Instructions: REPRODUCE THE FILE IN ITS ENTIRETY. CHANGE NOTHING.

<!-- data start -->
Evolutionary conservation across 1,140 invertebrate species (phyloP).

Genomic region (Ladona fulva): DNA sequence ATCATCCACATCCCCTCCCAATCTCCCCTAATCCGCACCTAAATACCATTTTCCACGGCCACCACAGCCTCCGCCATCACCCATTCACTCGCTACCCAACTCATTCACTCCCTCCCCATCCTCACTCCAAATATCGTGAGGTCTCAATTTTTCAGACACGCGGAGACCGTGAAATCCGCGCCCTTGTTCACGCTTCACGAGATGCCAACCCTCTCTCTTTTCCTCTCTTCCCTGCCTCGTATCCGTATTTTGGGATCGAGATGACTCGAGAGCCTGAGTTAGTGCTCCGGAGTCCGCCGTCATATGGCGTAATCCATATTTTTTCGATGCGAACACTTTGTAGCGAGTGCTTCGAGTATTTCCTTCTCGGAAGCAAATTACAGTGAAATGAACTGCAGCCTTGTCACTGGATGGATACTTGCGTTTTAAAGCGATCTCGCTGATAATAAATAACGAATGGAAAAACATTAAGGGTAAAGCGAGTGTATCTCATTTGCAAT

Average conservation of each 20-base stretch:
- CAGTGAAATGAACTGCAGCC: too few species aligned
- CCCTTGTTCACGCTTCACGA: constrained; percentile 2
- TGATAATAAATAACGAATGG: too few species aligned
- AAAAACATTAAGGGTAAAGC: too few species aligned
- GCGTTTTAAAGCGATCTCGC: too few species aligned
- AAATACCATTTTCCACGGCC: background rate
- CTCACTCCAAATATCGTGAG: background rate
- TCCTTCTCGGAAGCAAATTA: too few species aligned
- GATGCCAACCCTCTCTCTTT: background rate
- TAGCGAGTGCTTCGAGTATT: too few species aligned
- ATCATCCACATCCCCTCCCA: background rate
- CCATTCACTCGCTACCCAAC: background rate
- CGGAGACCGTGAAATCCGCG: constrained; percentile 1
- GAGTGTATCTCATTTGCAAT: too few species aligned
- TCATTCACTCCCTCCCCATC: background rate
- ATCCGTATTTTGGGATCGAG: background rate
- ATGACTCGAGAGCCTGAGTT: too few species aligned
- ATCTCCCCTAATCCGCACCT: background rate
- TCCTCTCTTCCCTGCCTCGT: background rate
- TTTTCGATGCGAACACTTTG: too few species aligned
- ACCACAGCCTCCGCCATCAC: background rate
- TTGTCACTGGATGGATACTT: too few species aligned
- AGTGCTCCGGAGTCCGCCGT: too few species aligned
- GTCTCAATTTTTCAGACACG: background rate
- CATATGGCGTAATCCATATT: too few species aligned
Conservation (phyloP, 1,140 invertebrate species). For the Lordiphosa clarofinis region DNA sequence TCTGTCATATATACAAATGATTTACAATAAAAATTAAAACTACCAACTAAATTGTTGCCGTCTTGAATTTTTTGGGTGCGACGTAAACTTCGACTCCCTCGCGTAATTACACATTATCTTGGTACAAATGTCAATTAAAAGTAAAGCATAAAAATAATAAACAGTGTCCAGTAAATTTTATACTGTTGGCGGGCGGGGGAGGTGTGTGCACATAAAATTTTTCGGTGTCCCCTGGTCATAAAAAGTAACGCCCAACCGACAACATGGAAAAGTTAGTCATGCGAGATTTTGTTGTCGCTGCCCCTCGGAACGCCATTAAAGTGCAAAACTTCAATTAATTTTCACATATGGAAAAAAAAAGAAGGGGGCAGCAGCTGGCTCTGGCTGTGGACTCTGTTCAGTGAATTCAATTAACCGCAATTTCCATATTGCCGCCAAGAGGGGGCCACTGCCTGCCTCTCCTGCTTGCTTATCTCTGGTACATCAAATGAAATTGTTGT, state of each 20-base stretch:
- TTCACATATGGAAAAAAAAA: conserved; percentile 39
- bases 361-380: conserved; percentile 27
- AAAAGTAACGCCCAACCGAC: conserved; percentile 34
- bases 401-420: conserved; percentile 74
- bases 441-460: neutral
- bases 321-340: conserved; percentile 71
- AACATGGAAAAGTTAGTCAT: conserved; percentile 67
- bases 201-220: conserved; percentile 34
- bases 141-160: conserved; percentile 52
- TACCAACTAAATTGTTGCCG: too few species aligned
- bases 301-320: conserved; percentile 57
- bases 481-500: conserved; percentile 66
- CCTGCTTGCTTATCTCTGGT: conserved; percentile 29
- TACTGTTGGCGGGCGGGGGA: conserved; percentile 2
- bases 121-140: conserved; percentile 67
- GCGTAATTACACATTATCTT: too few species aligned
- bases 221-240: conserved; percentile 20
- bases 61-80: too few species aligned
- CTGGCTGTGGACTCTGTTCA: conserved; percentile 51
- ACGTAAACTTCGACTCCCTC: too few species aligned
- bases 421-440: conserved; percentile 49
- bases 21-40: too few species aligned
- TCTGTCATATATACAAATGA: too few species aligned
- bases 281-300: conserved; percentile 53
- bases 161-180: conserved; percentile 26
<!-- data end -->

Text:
Evolutionary conservation across 1,140 invertebrate species (phyloP).

Genomic region (Ladona fulva): DNA sequence ATCATCCACATCCCCTCCCAATCTCCCCTAATCCGCACCTAAATACCATTTTCCACGGCCACCACAGCCTCCGCCATCACCCATTCACTCGCTACCCAACTCATTCACTCCCTCCCCATCCTCACTCCAAATATCGTGAGGTCTCAATTTTTCAGACACGCGGAGACCGTGAAATCCGCGCCCTTGTTCACGCTTCACGAGATGCCAACCCTCTCTCTTTTCCTCTCTTCCCTGCCTCGTATCCGTATTTTGGGATCGAGATGACTCGAGAGCCTGAGTTAGTGCTCCGGAGTCCGCCGTCATATGGCGTAATCCATATTTTTTCGATGCGAACACTTTGTAGCGAGTGCTTCGAGTATTTCCTTCTCGGAAGCAAATTACAGTGAAATGAACTGCAGCCTTGTCACTGGATGGATACTTGCGTTTTAAAGCGATCTCGCTGATAATAAATAACGAATGGAAAAACATTAAGGGTAAAGCGAGTGTATCTCATTTGCAAT

Average conservation of each 20-base stretch:
- CAGTGAAATGAACTGCAGCC: too few species aligned
- CCCTTGTTCACGCTTCACGA: constrained; percentile 2
- TGATAATAAATAACGAATGG: too few species aligned
- AAAAACATTAAGGGTAAAGC: too few species aligned
- GCGTTTTAAAGCGATCTCGC: too few species aligned
- AAATACCATTTTCCACGGCC: background rate
- CTCACTCCAAATATCGTGAG: background rate
- TCCTTCTCGGAAGCAAATTA: too few species aligned
- GATGCCAACCCTCTCTCTTT: background rate
- TAGCGAGTGCTTCGAGTATT: too few species aligned
- ATCATCCACATCCCCTCCCA: background rate
- CCATTCACTCGCTACCCAAC: background rate
- CGGAGACCGTGAAATCCGCG: constrained; percentile 1
- GAGTGTATCTCATTTGCAAT: too few species aligned
- TCATTCACTCCCTCCCCATC: background rate
- ATCCGTATTTTGGGATCGAG: background rate
- ATGACTCGAGAGCCTGAGTT: too few species aligned
- ATCTCCCCTAATCCGCACCT: background rate
- TCCTCTCTTCCCTGCCTCGT: background rate
- TTTTCGATGCGAACACTTTG: too few species aligned
- ACCACAGCCTCCGCCATCAC: background rate
- TTGTCACTGGATGGATACTT: too few species aligned
- AGTGCTCCGGAGTCCGCCGT: too few species aligned
- GTCTCAATTTTTCAGACACG: background rate
- CATATGGCGTAATCCATATT: too few species aligned
Conservation (phyloP, 1,140 invertebrate species). For the Lordiphosa clarofinis region DNA sequence TCTGTCATATATACAAATGATTTACAATAAAAATTAAAACTACCAACTAAATTGTTGCCGTCTTGAATTTTTTGGGTGCGACGTAAACTTCGACTCCCTCGCGTAATTACACATTATCTTGGTACAAATGTCAATTAAAAGTAAAGCATAAAAATAATAAACAGTGTCCAGTAAATTTTATACTGTTGGCGGGCGGGGGAGGTGTGTGCACATAAAATTTTTCGGTGTCCCCTGGTCATAAAAAGTAACGCCCAACCGACAACATGGAAAAGTTAGTCATGCGAGATTTTGTTGTCGCTGCCCCTCGGAACGCCATTAAAGTGCAAAACTTCAATTAATTTTCACATATGGAAAAAAAAAGAAGGGGGCAGCAGCTGGCTCTGGCTGTGGACTCTGTTCAGTGAATTCAATTAACCGCAATTTCCATATTGCCGCCAAGAGGGGGCCACTGCCTGCCTCTCCTGCTTGCTTATCTCTGGTACATCAAATGAAATTGTTGT, state of each 20-base stretch:
- TTCACATATGGAAAAAAAAA: conserved; percentile 39
- bases 361-380: conserved; percentile 27
- AAAAGTAACGCCCAACCGAC: conserved; percentile 34
- bases 401-420: conserved; percentile 74
- bases 441-460: neutral
- bases 321-340: conserved; percentile 71
- AACATGGAAAAGTTAGTCAT: conserved; percentile 67
- bases 201-220: conserved; percentile 34
- bases 141-160: conserved; percentile 52
- TACCAACTAAATTGTTGCCG: too few species aligned
- bases 301-320: conserved; percentile 57
- bases 481-500: conserved; percentile 66
- CCTGCTTGCTTATCTCTGGT: conserved; percentile 29
- TACTGTTGGCGGGCGGGGGA: conserved; percentile 2
- bases 121-140: conserved; percentile 67
- GCGTAATTACACATTATCTT: too few species aligned
- bases 221-240: conserved; percentile 20
- bases 61-80: too few species aligned
- CTGGCTGTGGACTCTGTTCA: conserved; percentile 51
- ACGTAAACTTCGACTCCCTC: too few species aligned
- bases 421-440: conserved; percentile 49
- bases 21-40: too few species aligned
- TCTGTCATATATACAAATGA: too few species aligned
- bases 281-300: conserved; percentile 53
- bases 161-180: conserved; percentile 26